Saudi Arabia ‘ignoring’ Israel for leaking secret Netanyahu-MbS meeting
The Saudi kingdom has been “boycotting” the Israelis and refusing to respond to communication, even those attempted via the Americans, an Israeli source revealed to London-based news outlet Elaph.
The source, who refused to be named, said the situation between the two nations has been “different” since Prime Minister Benjamin Netanyahu’s office leaked information on secret a meeting between the Israeli premier and Saudi Crown Prince Mohammed bin Salman in Neom.
Israel is rallying to make amends, the source added.
The remarks seem to solidify earlier reports that said Saudi Arabia cancelled a planned visit by a high-ranking Israeli official to Riyadh following the leak.
According to a report by Israeli newspaper Yediot Aharonot, Mossad hief Yossi Cohen was most likely the official due to visit the Saudi capital city.
Cohen is responsible for coordinating the secret relations between Israel and the Gulf Arab states prior to normalisation and had a hand in officiating relations between Bahrain and the UAE, along with organising Netanyahu’s visit to Oman in October 2018.
Netanyahu, along with Cohen, made a secret visit to Saudi Arabia on November 22, where he stayed in the city of Neom for about three hours. He participated in meetings with the US Secretary of State and the Saudi Crown Prince.
Saudi Arabia’s King Salman was left unaware of the secret meeting between his son and the Israeli officials, Saudi sources later said.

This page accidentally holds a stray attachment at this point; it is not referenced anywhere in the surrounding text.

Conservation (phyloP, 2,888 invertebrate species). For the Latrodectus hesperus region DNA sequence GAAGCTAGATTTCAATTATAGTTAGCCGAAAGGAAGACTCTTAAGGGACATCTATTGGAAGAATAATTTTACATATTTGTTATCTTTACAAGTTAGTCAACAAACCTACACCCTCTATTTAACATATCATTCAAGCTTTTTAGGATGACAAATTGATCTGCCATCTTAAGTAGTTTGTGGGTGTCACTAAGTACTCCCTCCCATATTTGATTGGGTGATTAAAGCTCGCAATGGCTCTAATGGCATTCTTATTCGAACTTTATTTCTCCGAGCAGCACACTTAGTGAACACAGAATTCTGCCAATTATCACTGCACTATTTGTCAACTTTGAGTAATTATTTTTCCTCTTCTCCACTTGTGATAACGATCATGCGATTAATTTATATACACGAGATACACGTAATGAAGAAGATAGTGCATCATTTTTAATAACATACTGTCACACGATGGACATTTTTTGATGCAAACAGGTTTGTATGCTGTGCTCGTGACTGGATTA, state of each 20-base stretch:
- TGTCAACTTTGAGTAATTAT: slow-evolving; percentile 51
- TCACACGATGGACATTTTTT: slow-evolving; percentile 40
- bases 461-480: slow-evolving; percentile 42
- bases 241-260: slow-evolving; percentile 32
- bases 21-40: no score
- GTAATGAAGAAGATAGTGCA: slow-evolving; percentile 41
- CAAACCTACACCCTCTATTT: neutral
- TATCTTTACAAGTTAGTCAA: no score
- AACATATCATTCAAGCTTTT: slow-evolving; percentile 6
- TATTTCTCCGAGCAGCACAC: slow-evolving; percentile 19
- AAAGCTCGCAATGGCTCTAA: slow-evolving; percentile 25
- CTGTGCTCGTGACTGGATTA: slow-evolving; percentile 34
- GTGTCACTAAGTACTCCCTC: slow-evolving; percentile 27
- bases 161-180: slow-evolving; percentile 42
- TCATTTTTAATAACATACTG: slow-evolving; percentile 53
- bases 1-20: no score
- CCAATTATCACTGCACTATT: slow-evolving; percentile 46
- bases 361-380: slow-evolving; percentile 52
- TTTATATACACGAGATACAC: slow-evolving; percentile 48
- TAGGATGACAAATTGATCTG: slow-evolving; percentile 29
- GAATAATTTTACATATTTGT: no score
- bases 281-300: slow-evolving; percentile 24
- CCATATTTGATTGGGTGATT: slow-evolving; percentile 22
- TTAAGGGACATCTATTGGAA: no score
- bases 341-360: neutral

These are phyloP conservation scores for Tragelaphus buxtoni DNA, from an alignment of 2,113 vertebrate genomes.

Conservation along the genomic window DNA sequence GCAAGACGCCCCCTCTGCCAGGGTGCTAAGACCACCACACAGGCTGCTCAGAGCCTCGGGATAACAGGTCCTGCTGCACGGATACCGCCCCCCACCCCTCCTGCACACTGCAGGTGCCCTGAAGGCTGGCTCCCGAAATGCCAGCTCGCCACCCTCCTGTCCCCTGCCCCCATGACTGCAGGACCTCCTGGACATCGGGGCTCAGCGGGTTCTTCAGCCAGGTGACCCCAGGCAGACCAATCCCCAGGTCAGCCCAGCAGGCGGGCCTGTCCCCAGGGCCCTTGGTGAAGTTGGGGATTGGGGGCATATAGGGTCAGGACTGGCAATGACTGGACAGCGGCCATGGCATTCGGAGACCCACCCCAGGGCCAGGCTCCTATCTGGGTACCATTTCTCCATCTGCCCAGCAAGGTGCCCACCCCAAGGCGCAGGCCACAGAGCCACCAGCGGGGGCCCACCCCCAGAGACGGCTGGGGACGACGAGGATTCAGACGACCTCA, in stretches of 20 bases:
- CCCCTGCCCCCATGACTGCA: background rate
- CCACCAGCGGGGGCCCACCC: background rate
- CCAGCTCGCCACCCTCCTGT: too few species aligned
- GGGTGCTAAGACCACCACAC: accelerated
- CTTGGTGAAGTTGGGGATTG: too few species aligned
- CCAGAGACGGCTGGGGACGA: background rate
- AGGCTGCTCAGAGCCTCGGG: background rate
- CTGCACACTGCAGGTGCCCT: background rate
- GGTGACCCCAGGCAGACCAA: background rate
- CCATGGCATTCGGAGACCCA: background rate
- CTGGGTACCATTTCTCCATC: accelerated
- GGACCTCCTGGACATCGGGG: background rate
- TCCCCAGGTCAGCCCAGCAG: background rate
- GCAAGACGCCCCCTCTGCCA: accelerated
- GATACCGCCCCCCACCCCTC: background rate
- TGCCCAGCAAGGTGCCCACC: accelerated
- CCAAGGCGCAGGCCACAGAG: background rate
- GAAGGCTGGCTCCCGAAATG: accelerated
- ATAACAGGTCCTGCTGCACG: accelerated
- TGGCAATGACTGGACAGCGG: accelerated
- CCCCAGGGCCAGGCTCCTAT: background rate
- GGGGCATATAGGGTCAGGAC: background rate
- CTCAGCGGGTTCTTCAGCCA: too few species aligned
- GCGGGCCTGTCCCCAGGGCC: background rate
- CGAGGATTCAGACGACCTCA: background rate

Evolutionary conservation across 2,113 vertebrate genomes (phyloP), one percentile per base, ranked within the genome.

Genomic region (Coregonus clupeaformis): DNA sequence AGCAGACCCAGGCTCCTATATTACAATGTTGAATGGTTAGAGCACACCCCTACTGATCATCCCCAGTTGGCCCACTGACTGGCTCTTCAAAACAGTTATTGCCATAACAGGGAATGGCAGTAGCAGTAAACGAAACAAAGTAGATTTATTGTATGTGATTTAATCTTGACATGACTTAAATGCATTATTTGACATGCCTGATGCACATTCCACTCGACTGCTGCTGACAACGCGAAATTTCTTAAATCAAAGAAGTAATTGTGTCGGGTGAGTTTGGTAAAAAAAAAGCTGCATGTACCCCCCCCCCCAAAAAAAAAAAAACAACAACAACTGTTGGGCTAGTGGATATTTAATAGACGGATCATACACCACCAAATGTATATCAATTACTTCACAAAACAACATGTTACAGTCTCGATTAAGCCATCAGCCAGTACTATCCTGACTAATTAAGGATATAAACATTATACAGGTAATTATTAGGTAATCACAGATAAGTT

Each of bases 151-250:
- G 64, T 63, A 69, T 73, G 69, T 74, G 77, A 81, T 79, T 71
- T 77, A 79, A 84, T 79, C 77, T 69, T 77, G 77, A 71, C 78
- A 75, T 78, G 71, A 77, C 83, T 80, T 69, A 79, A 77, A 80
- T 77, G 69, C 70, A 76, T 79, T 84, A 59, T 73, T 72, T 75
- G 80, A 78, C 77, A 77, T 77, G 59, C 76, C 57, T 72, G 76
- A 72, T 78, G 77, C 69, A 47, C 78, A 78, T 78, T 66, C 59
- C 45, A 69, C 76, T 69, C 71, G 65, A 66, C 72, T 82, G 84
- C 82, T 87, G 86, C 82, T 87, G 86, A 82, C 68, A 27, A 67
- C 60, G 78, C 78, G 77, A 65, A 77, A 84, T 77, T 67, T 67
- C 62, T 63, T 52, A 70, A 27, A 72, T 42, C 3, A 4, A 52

The meeting has been rejected and slammed as "rumours" by Riyadh, despite several Saudi and Israel sources confirming it had taken place.
Saudi Arabia is among a number of Arab states rumoured to have been mulling an agreement with Israel in recent years, but the crown prince and de-facto ruler appears to have been hesitant to follow suit with the United Arab Emirates, Bahrain, Sudan and Morocco later last year.
Crown Prince Mohammed, widely known as MbS, nixed plans to normalise ties with Israel after Biden was declared the winner of the November 3 US election, the Wall Street Journal reported.
A historic US ally, Riyadh has suffered a damaged reputation in Washington since the killing of Saudi journalist Jamal Khashoggi in 2018.
Although President Donald Trump stood by MbS, both Republicans and Democrats joined popular calls for sanctions and a halt to arms exports over the Khashoggi killing and the leading Saudi role in the brutal war in Yemen.
The incoming Biden-Harris administration is expected to take Riyadh's human rights violations more seriously and pursue greater accountability on issues such as the detention of rights activists.